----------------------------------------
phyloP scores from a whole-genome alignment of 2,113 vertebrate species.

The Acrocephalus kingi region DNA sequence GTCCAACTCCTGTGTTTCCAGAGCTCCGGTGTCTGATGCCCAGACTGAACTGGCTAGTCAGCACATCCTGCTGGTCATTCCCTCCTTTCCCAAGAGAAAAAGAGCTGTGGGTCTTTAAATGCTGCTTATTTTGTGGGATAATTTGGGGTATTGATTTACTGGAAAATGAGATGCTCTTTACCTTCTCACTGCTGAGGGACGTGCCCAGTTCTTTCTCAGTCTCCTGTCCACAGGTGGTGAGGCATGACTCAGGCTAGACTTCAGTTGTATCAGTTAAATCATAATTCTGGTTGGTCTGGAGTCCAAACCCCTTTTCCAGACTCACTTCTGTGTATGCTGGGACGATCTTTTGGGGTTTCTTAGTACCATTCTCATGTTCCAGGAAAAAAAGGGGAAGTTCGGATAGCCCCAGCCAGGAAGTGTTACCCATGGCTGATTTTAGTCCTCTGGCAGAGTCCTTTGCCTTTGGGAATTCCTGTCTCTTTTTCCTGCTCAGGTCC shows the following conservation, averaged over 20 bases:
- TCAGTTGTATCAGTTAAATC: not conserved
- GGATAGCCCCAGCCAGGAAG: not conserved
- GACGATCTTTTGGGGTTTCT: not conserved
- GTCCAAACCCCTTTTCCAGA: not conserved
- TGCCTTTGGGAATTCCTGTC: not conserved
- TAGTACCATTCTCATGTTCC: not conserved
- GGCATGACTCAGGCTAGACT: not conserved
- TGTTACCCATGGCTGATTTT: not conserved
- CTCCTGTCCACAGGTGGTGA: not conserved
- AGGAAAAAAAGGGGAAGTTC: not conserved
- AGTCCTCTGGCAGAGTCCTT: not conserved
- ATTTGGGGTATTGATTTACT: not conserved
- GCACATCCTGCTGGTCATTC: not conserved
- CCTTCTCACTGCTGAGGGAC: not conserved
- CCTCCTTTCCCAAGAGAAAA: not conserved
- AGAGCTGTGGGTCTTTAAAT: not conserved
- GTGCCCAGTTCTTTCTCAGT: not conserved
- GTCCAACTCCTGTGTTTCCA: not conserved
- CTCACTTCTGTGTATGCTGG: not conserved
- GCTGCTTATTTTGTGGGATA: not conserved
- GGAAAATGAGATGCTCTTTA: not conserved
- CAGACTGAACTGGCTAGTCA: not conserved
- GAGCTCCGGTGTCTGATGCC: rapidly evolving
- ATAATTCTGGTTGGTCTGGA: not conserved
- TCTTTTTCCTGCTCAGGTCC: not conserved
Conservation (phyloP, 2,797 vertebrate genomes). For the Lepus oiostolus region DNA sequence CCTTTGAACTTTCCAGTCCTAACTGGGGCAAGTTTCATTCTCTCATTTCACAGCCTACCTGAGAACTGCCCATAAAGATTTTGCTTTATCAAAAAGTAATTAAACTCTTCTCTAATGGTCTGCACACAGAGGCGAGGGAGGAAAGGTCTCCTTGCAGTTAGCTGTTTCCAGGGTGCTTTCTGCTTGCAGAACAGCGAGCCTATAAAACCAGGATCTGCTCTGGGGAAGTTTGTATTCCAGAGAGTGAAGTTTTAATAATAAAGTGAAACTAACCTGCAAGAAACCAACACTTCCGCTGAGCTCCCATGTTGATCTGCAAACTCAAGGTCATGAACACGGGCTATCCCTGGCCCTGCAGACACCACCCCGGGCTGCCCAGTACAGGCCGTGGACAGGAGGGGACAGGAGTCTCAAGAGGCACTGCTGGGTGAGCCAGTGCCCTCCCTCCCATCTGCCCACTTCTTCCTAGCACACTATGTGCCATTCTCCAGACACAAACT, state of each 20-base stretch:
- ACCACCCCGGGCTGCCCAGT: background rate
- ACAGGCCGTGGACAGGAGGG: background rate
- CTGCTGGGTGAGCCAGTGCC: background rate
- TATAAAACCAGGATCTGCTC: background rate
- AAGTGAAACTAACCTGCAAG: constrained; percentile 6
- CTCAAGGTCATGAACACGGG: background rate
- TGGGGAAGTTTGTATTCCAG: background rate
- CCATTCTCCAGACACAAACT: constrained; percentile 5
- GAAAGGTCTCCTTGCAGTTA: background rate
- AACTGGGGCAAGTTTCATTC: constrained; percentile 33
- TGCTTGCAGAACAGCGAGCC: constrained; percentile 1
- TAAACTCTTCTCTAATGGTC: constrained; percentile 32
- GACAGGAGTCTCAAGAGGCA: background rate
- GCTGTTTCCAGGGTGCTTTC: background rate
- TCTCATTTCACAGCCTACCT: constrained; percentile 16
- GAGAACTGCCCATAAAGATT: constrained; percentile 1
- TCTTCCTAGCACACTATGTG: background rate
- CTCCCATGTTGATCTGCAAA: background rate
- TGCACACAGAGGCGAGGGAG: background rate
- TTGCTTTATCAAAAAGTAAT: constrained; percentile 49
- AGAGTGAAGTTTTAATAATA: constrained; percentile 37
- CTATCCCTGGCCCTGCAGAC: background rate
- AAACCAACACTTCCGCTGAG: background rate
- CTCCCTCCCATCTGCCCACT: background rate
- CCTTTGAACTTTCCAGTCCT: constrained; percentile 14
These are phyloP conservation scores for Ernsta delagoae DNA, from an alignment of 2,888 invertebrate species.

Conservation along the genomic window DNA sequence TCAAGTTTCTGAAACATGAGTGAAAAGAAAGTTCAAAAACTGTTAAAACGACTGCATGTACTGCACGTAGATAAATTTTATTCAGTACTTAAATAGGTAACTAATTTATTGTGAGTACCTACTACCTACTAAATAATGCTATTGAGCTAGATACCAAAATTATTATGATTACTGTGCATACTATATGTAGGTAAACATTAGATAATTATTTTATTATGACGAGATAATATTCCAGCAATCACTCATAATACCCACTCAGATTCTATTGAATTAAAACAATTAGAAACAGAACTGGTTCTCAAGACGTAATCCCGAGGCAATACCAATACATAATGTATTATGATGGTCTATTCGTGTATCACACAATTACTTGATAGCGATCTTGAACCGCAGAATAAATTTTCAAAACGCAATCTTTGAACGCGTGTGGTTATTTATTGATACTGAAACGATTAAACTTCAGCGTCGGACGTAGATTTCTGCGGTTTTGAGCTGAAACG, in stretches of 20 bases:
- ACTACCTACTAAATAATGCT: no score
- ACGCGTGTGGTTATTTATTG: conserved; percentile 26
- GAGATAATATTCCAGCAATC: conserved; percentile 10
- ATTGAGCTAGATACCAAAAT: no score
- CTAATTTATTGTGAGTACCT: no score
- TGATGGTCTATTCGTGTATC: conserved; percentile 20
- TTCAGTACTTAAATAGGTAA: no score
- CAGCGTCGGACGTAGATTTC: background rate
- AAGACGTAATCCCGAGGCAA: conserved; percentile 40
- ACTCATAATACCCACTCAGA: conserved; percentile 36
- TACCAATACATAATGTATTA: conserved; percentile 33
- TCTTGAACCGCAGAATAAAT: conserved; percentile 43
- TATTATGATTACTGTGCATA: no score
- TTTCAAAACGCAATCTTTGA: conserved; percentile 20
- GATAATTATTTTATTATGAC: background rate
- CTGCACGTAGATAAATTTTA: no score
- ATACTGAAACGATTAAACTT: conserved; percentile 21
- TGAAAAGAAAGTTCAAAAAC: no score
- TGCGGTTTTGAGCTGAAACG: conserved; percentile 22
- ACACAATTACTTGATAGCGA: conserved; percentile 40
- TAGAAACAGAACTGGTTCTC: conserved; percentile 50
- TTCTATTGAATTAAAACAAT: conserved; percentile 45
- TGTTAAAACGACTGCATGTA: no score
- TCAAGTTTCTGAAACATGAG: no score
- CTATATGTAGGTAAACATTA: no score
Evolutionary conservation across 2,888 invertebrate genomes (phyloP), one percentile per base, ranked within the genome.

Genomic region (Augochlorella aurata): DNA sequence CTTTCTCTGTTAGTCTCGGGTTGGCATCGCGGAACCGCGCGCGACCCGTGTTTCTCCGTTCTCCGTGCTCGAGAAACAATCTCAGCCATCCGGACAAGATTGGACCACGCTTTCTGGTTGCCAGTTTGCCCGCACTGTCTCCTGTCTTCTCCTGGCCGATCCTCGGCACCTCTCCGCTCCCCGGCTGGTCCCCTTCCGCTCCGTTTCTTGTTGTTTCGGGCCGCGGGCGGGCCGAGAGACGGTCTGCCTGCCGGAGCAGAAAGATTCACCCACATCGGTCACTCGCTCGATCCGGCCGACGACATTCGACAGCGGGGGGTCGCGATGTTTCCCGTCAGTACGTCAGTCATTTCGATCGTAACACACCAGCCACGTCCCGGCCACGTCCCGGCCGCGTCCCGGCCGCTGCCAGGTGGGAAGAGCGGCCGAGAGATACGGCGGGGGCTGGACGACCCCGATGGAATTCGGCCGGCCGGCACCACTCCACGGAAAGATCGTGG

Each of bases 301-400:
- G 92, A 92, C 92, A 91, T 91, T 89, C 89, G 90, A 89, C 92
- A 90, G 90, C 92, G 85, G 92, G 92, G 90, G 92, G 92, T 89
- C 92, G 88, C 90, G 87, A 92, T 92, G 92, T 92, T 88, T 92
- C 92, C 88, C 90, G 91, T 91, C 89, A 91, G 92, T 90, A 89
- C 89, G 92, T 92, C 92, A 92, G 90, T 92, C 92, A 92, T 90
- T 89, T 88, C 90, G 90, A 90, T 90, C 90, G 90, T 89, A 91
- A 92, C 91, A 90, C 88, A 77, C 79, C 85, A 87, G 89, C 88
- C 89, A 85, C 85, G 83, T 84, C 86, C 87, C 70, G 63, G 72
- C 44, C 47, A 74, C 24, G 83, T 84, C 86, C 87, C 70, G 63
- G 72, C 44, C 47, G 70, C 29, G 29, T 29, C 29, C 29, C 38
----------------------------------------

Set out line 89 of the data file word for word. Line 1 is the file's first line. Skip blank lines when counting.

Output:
- T 89, T 88, C 90, G 90, A 90, T 90, C 90, G 90, T 89, A 91